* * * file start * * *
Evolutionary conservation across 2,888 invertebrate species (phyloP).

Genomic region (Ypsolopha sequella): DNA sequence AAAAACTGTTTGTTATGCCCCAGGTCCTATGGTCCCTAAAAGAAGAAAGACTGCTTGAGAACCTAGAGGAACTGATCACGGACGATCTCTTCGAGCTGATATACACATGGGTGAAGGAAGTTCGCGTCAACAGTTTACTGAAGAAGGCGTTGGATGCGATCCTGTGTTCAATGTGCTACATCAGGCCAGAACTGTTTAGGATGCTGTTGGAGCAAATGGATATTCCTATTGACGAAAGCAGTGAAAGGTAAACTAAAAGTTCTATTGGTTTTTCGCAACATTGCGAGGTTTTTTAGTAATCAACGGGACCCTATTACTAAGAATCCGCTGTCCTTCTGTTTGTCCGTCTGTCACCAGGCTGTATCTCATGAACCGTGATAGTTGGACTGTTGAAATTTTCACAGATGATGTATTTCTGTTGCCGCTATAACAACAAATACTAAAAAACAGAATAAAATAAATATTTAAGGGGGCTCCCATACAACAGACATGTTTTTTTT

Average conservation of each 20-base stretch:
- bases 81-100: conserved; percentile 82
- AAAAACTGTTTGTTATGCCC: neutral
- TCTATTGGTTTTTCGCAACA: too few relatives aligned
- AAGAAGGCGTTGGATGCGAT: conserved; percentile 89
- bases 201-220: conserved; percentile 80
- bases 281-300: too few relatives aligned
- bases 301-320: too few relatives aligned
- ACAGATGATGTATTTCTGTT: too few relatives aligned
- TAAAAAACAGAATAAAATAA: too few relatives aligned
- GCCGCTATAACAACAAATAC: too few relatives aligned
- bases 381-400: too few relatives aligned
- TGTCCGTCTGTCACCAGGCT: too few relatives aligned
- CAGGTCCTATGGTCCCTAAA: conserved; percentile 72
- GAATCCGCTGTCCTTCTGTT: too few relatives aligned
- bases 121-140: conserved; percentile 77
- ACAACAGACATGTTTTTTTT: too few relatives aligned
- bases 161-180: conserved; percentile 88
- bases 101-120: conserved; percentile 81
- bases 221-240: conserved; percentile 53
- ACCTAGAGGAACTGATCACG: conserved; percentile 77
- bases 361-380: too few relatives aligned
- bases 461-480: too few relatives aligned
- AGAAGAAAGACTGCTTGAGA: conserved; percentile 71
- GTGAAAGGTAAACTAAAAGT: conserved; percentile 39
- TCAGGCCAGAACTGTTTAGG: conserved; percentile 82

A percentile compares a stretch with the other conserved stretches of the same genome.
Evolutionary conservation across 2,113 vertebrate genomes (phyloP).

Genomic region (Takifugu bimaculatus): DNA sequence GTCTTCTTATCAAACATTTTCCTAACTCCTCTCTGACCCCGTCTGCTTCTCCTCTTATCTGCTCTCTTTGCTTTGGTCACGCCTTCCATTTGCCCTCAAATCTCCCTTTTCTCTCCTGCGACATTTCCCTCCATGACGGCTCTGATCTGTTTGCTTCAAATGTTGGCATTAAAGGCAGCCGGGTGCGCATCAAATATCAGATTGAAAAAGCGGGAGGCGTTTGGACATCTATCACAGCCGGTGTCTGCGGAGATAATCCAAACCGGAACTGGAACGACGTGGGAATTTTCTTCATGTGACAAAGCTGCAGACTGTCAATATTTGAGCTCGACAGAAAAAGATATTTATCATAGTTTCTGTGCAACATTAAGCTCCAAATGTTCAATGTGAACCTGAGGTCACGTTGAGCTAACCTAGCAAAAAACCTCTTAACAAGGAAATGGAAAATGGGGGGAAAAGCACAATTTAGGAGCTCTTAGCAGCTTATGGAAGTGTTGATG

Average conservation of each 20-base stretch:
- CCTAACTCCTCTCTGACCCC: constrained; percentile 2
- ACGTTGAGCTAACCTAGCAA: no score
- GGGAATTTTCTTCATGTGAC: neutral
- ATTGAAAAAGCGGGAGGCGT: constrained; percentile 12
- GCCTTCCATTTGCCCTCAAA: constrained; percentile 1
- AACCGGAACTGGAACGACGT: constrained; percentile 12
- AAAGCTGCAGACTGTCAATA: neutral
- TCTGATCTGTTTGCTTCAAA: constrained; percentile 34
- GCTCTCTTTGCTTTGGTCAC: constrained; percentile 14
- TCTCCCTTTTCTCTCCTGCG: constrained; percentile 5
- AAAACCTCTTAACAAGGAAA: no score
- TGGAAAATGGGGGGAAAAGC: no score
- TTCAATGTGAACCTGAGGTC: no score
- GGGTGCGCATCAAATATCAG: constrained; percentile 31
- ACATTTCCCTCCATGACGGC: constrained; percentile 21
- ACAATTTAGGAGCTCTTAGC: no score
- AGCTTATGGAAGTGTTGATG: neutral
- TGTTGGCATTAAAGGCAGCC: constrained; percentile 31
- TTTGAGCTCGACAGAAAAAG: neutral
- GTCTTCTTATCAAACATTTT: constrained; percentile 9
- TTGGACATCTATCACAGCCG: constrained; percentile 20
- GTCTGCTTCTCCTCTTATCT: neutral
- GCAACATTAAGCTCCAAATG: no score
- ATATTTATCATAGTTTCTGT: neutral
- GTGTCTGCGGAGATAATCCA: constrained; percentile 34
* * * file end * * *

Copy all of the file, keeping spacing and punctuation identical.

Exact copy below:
Evolutionary conservation across 2,888 invertebrate species (phyloP).

Genomic region (Ypsolopha sequella): DNA sequence AAAAACTGTTTGTTATGCCCCAGGTCCTATGGTCCCTAAAAGAAGAAAGACTGCTTGAGAACCTAGAGGAACTGATCACGGACGATCTCTTCGAGCTGATATACACATGGGTGAAGGAAGTTCGCGTCAACAGTTTACTGAAGAAGGCGTTGGATGCGATCCTGTGTTCAATGTGCTACATCAGGCCAGAACTGTTTAGGATGCTGTTGGAGCAAATGGATATTCCTATTGACGAAAGCAGTGAAAGGTAAACTAAAAGTTCTATTGGTTTTTCGCAACATTGCGAGGTTTTTTAGTAATCAACGGGACCCTATTACTAAGAATCCGCTGTCCTTCTGTTTGTCCGTCTGTCACCAGGCTGTATCTCATGAACCGTGATAGTTGGACTGTTGAAATTTTCACAGATGATGTATTTCTGTTGCCGCTATAACAACAAATACTAAAAAACAGAATAAAATAAATATTTAAGGGGGCTCCCATACAACAGACATGTTTTTTTT

Average conservation of each 20-base stretch:
- bases 81-100: conserved; percentile 82
- AAAAACTGTTTGTTATGCCC: neutral
- TCTATTGGTTTTTCGCAACA: too few relatives aligned
- AAGAAGGCGTTGGATGCGAT: conserved; percentile 89
- bases 201-220: conserved; percentile 80
- bases 281-300: too few relatives aligned
- bases 301-320: too few relatives aligned
- ACAGATGATGTATTTCTGTT: too few relatives aligned
- TAAAAAACAGAATAAAATAA: too few relatives aligned
- GCCGCTATAACAACAAATAC: too few relatives aligned
- bases 381-400: too few relatives aligned
- TGTCCGTCTGTCACCAGGCT: too few relatives aligned
- CAGGTCCTATGGTCCCTAAA: conserved; percentile 72
- GAATCCGCTGTCCTTCTGTT: too few relatives aligned
- bases 121-140: conserved; percentile 77
- ACAACAGACATGTTTTTTTT: too few relatives aligned
- bases 161-180: conserved; percentile 88
- bases 101-120: conserved; percentile 81
- bases 221-240: conserved; percentile 53
- ACCTAGAGGAACTGATCACG: conserved; percentile 77
- bases 361-380: too few relatives aligned
- bases 461-480: too few relatives aligned
- AGAAGAAAGACTGCTTGAGA: conserved; percentile 71
- GTGAAAGGTAAACTAAAAGT: conserved; percentile 39
- TCAGGCCAGAACTGTTTAGG: conserved; percentile 82

A percentile compares a stretch with the other conserved stretches of the same genome.
Evolutionary conservation across 2,113 vertebrate genomes (phyloP).

Genomic region (Takifugu bimaculatus): DNA sequence GTCTTCTTATCAAACATTTTCCTAACTCCTCTCTGACCCCGTCTGCTTCTCCTCTTATCTGCTCTCTTTGCTTTGGTCACGCCTTCCATTTGCCCTCAAATCTCCCTTTTCTCTCCTGCGACATTTCCCTCCATGACGGCTCTGATCTGTTTGCTTCAAATGTTGGCATTAAAGGCAGCCGGGTGCGCATCAAATATCAGATTGAAAAAGCGGGAGGCGTTTGGACATCTATCACAGCCGGTGTCTGCGGAGATAATCCAAACCGGAACTGGAACGACGTGGGAATTTTCTTCATGTGACAAAGCTGCAGACTGTCAATATTTGAGCTCGACAGAAAAAGATATTTATCATAGTTTCTGTGCAACATTAAGCTCCAAATGTTCAATGTGAACCTGAGGTCACGTTGAGCTAACCTAGCAAAAAACCTCTTAACAAGGAAATGGAAAATGGGGGGAAAAGCACAATTTAGGAGCTCTTAGCAGCTTATGGAAGTGTTGATG

Average conservation of each 20-base stretch:
- CCTAACTCCTCTCTGACCCC: constrained; percentile 2
- ACGTTGAGCTAACCTAGCAA: no score
- GGGAATTTTCTTCATGTGAC: neutral
- ATTGAAAAAGCGGGAGGCGT: constrained; percentile 12
- GCCTTCCATTTGCCCTCAAA: constrained; percentile 1
- AACCGGAACTGGAACGACGT: constrained; percentile 12
- AAAGCTGCAGACTGTCAATA: neutral
- TCTGATCTGTTTGCTTCAAA: constrained; percentile 34
- GCTCTCTTTGCTTTGGTCAC: constrained; percentile 14
- TCTCCCTTTTCTCTCCTGCG: constrained; percentile 5
- AAAACCTCTTAACAAGGAAA: no score
- TGGAAAATGGGGGGAAAAGC: no score
- TTCAATGTGAACCTGAGGTC: no score
- GGGTGCGCATCAAATATCAG: constrained; percentile 31
- ACATTTCCCTCCATGACGGC: constrained; percentile 21
- ACAATTTAGGAGCTCTTAGC: no score
- AGCTTATGGAAGTGTTGATG: neutral
- TGTTGGCATTAAAGGCAGCC: constrained; percentile 31
- TTTGAGCTCGACAGAAAAAG: neutral
- GTCTTCTTATCAAACATTTT: constrained; percentile 9
- TTGGACATCTATCACAGCCG: constrained; percentile 20
- GTCTGCTTCTCCTCTTATCT: neutral
- GCAACATTAAGCTCCAAATG: no score
- ATATTTATCATAGTTTCTGT: neutral
- GTGTCTGCGGAGATAATCCA: constrained; percentile 34